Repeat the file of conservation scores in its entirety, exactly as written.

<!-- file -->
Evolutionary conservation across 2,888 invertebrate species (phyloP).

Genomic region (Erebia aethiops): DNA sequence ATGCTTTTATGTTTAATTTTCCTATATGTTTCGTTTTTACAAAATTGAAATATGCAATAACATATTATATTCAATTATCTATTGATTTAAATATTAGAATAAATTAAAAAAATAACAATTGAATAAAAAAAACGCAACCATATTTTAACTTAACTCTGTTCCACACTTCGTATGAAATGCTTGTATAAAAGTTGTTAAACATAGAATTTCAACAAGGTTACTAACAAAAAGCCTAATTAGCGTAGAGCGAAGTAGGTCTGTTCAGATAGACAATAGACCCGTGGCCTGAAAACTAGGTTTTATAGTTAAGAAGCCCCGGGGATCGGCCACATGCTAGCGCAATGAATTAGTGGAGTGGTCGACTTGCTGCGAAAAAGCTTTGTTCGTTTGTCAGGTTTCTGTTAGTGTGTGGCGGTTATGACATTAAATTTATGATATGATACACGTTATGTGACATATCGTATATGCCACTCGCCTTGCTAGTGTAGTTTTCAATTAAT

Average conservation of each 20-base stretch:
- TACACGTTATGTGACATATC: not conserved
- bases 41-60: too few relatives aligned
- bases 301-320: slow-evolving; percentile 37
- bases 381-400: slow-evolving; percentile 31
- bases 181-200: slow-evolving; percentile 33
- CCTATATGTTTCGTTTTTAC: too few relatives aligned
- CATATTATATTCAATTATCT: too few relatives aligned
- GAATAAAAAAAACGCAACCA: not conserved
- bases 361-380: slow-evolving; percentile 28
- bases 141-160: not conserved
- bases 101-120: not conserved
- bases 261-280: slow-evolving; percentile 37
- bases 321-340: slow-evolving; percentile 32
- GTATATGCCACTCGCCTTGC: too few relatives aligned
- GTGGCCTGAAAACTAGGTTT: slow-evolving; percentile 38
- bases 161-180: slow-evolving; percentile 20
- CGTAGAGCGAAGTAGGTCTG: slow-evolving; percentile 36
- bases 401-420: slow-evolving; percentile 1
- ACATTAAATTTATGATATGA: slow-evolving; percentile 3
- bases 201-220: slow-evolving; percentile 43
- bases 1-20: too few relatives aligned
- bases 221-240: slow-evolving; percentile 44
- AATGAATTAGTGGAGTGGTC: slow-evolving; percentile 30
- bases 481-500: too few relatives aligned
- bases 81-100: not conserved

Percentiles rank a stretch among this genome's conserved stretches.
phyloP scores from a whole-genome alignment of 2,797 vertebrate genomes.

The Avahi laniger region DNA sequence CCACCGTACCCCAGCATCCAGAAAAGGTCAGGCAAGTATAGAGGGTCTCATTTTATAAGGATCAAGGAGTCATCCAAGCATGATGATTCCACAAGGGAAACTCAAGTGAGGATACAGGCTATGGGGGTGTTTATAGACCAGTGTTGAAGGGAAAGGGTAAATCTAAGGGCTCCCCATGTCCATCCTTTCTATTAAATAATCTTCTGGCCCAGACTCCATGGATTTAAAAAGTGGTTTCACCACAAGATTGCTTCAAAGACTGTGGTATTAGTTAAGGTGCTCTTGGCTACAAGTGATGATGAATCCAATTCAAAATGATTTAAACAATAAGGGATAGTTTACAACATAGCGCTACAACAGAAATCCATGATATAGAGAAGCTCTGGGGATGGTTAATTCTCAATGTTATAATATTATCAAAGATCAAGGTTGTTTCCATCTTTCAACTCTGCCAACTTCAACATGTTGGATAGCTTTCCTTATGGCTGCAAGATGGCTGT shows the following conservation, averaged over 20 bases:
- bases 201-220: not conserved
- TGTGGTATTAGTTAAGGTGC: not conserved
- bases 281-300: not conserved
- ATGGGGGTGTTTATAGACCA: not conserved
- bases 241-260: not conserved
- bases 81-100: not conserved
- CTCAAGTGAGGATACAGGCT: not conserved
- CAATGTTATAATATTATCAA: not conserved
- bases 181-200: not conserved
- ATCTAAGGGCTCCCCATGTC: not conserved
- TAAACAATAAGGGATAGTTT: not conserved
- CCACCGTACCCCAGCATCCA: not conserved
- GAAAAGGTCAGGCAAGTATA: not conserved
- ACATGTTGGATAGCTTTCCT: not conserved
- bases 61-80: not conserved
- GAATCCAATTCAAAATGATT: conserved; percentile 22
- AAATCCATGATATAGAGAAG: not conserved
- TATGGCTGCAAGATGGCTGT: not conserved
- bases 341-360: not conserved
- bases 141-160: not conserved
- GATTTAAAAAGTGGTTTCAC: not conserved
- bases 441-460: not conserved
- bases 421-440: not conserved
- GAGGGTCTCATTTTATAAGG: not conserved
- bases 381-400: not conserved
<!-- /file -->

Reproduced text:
Evolutionary conservation across 2,888 invertebrate species (phyloP).

Genomic region (Erebia aethiops): DNA sequence ATGCTTTTATGTTTAATTTTCCTATATGTTTCGTTTTTACAAAATTGAAATATGCAATAACATATTATATTCAATTATCTATTGATTTAAATATTAGAATAAATTAAAAAAATAACAATTGAATAAAAAAAACGCAACCATATTTTAACTTAACTCTGTTCCACACTTCGTATGAAATGCTTGTATAAAAGTTGTTAAACATAGAATTTCAACAAGGTTACTAACAAAAAGCCTAATTAGCGTAGAGCGAAGTAGGTCTGTTCAGATAGACAATAGACCCGTGGCCTGAAAACTAGGTTTTATAGTTAAGAAGCCCCGGGGATCGGCCACATGCTAGCGCAATGAATTAGTGGAGTGGTCGACTTGCTGCGAAAAAGCTTTGTTCGTTTGTCAGGTTTCTGTTAGTGTGTGGCGGTTATGACATTAAATTTATGATATGATACACGTTATGTGACATATCGTATATGCCACTCGCCTTGCTAGTGTAGTTTTCAATTAAT

Average conservation of each 20-base stretch:
- TACACGTTATGTGACATATC: not conserved
- bases 41-60: too few relatives aligned
- bases 301-320: slow-evolving; percentile 37
- bases 381-400: slow-evolving; percentile 31
- bases 181-200: slow-evolving; percentile 33
- CCTATATGTTTCGTTTTTAC: too few relatives aligned
- CATATTATATTCAATTATCT: too few relatives aligned
- GAATAAAAAAAACGCAACCA: not conserved
- bases 361-380: slow-evolving; percentile 28
- bases 141-160: not conserved
- bases 101-120: not conserved
- bases 261-280: slow-evolving; percentile 37
- bases 321-340: slow-evolving; percentile 32
- GTATATGCCACTCGCCTTGC: too few relatives aligned
- GTGGCCTGAAAACTAGGTTT: slow-evolving; percentile 38
- bases 161-180: slow-evolving; percentile 20
- CGTAGAGCGAAGTAGGTCTG: slow-evolving; percentile 36
- bases 401-420: slow-evolving; percentile 1
- ACATTAAATTTATGATATGA: slow-evolving; percentile 3
- bases 201-220: slow-evolving; percentile 43
- bases 1-20: too few relatives aligned
- bases 221-240: slow-evolving; percentile 44
- AATGAATTAGTGGAGTGGTC: slow-evolving; percentile 30
- bases 481-500: too few relatives aligned
- bases 81-100: not conserved

Percentiles rank a stretch among this genome's conserved stretches.
phyloP scores from a whole-genome alignment of 2,797 vertebrate genomes.

The Avahi laniger region DNA sequence CCACCGTACCCCAGCATCCAGAAAAGGTCAGGCAAGTATAGAGGGTCTCATTTTATAAGGATCAAGGAGTCATCCAAGCATGATGATTCCACAAGGGAAACTCAAGTGAGGATACAGGCTATGGGGGTGTTTATAGACCAGTGTTGAAGGGAAAGGGTAAATCTAAGGGCTCCCCATGTCCATCCTTTCTATTAAATAATCTTCTGGCCCAGACTCCATGGATTTAAAAAGTGGTTTCACCACAAGATTGCTTCAAAGACTGTGGTATTAGTTAAGGTGCTCTTGGCTACAAGTGATGATGAATCCAATTCAAAATGATTTAAACAATAAGGGATAGTTTACAACATAGCGCTACAACAGAAATCCATGATATAGAGAAGCTCTGGGGATGGTTAATTCTCAATGTTATAATATTATCAAAGATCAAGGTTGTTTCCATCTTTCAACTCTGCCAACTTCAACATGTTGGATAGCTTTCCTTATGGCTGCAAGATGGCTGT shows the following conservation, averaged over 20 bases:
- bases 201-220: not conserved
- TGTGGTATTAGTTAAGGTGC: not conserved
- bases 281-300: not conserved
- ATGGGGGTGTTTATAGACCA: not conserved
- bases 241-260: not conserved
- bases 81-100: not conserved
- CTCAAGTGAGGATACAGGCT: not conserved
- CAATGTTATAATATTATCAA: not conserved
- bases 181-200: not conserved
- ATCTAAGGGCTCCCCATGTC: not conserved
- TAAACAATAAGGGATAGTTT: not conserved
- CCACCGTACCCCAGCATCCA: not conserved
- GAAAAGGTCAGGCAAGTATA: not conserved
- ACATGTTGGATAGCTTTCCT: not conserved
- bases 61-80: not conserved
- GAATCCAATTCAAAATGATT: conserved; percentile 22
- AAATCCATGATATAGAGAAG: not conserved
- TATGGCTGCAAGATGGCTGT: not conserved
- bases 341-360: not conserved
- bases 141-160: not conserved
- GATTTAAAAAGTGGTTTCAC: not conserved
- bases 441-460: not conserved
- bases 421-440: not conserved
- GAGGGTCTCATTTTATAAGG: not conserved
- bases 381-400: not conserved